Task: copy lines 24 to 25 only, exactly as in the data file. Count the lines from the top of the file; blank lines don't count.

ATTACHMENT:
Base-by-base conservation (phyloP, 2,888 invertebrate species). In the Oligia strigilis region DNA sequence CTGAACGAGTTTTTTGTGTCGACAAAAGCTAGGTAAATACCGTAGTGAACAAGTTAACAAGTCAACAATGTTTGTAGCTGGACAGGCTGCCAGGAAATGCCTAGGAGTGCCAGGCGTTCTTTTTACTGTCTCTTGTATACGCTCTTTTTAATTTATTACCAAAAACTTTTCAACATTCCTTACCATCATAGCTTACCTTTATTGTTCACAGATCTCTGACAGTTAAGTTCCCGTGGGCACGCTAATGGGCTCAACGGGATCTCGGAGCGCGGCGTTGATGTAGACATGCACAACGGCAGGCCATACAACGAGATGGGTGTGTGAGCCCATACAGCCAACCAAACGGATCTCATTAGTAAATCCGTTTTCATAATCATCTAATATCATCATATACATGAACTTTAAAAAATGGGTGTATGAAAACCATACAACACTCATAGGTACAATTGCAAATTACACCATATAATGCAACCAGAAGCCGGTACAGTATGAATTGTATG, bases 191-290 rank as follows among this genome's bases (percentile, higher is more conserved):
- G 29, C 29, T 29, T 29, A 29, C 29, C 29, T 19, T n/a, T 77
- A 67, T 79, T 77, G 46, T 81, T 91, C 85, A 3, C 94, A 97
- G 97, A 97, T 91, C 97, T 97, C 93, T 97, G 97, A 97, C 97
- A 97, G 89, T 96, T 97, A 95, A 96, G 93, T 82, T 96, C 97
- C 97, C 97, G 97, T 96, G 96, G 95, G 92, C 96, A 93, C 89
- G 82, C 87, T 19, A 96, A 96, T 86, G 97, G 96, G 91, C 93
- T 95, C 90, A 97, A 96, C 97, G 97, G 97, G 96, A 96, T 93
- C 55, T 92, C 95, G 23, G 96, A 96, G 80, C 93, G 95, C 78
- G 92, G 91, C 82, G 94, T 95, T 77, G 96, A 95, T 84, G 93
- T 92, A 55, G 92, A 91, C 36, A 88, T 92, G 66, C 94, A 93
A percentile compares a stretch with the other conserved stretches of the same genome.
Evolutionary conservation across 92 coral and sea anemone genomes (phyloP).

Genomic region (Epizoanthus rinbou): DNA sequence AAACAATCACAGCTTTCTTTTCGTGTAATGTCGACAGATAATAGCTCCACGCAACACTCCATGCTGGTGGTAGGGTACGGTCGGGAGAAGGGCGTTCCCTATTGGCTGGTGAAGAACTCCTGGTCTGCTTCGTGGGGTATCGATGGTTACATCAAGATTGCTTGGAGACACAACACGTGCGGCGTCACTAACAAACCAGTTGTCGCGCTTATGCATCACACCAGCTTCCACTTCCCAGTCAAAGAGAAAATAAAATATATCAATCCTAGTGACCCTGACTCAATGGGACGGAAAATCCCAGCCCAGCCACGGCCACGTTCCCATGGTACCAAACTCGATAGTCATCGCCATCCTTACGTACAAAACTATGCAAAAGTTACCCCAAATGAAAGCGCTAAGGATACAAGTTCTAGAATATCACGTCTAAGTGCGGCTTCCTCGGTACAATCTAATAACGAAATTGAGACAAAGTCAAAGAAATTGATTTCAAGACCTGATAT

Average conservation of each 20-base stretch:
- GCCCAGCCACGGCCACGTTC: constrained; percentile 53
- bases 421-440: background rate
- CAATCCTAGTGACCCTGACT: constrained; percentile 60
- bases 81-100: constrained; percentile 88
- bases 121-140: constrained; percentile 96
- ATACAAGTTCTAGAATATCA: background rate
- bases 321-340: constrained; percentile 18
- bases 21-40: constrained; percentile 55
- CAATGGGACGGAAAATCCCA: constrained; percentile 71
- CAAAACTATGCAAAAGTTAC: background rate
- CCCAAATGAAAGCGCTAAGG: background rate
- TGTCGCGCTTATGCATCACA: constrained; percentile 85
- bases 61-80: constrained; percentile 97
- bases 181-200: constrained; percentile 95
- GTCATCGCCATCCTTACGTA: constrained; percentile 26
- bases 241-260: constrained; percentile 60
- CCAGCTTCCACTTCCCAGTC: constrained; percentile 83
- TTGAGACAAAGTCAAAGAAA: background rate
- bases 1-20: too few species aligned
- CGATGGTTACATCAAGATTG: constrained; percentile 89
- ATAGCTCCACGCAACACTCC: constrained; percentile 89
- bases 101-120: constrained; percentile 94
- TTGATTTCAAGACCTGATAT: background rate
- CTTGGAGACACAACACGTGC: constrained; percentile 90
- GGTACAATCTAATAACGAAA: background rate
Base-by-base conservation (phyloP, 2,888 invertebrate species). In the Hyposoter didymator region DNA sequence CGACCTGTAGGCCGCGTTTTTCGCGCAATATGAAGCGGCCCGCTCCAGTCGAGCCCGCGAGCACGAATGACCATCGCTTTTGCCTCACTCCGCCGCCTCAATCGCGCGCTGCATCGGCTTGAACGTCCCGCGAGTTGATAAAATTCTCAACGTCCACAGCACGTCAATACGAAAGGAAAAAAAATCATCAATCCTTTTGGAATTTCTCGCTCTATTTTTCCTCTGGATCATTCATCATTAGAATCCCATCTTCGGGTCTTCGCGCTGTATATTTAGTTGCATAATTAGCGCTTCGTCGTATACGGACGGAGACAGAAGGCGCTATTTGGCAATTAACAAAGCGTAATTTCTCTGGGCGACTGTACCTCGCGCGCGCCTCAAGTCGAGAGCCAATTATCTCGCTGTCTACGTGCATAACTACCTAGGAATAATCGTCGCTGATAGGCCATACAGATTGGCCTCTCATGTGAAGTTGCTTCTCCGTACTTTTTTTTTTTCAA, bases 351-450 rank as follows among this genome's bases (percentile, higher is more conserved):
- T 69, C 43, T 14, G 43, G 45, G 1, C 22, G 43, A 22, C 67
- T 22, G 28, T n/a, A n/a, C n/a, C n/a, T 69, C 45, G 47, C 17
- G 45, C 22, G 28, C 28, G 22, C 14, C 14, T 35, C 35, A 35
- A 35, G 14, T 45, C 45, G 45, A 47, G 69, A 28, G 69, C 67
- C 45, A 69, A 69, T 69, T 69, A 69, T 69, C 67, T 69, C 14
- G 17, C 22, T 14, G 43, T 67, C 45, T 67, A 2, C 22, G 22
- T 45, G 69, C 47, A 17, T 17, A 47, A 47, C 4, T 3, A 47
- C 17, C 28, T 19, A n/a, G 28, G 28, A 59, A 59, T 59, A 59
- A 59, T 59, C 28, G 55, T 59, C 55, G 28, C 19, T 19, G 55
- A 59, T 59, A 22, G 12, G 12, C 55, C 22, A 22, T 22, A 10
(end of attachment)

- CAATGGGACGGAAAATCCCA: constrained; percentile 71
- CAAAACTATGCAAAAGTTAC: background rate